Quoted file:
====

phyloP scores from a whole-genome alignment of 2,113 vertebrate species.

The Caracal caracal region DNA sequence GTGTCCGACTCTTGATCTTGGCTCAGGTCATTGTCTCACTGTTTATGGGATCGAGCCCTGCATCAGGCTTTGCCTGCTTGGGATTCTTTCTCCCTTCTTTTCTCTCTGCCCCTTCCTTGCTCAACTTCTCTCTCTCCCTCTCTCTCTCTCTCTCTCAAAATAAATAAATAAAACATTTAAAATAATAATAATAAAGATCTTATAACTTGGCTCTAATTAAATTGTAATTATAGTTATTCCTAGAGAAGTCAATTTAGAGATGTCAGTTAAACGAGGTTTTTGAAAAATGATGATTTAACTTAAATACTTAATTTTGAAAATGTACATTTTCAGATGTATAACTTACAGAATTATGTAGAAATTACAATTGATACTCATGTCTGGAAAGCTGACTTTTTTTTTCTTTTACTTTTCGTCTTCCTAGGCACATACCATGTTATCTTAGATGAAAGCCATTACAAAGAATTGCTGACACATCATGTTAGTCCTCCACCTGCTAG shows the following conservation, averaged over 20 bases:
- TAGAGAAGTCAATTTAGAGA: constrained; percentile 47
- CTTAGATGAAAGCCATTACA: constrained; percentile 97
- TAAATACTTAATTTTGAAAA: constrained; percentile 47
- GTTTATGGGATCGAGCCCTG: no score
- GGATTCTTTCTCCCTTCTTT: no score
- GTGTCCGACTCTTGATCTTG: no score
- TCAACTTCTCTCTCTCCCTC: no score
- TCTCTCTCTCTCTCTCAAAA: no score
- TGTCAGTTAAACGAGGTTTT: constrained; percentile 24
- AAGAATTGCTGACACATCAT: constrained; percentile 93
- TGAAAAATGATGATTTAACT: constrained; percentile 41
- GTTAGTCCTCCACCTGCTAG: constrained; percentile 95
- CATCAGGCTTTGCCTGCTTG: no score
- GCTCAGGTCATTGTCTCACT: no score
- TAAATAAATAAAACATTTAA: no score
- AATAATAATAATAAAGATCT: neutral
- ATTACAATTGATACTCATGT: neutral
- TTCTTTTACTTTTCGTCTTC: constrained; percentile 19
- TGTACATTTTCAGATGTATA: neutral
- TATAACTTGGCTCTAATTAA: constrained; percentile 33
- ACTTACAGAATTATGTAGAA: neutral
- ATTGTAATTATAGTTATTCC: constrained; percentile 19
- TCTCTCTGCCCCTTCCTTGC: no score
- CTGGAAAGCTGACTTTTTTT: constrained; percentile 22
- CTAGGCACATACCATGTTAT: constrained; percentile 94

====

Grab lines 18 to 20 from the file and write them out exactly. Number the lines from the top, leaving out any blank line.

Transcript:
- AATAATAATAATAAAGATCT: neutral
- ATTACAATTGATACTCATGT: neutral
- TTCTTTTACTTTTCGTCTTC: constrained; percentile 19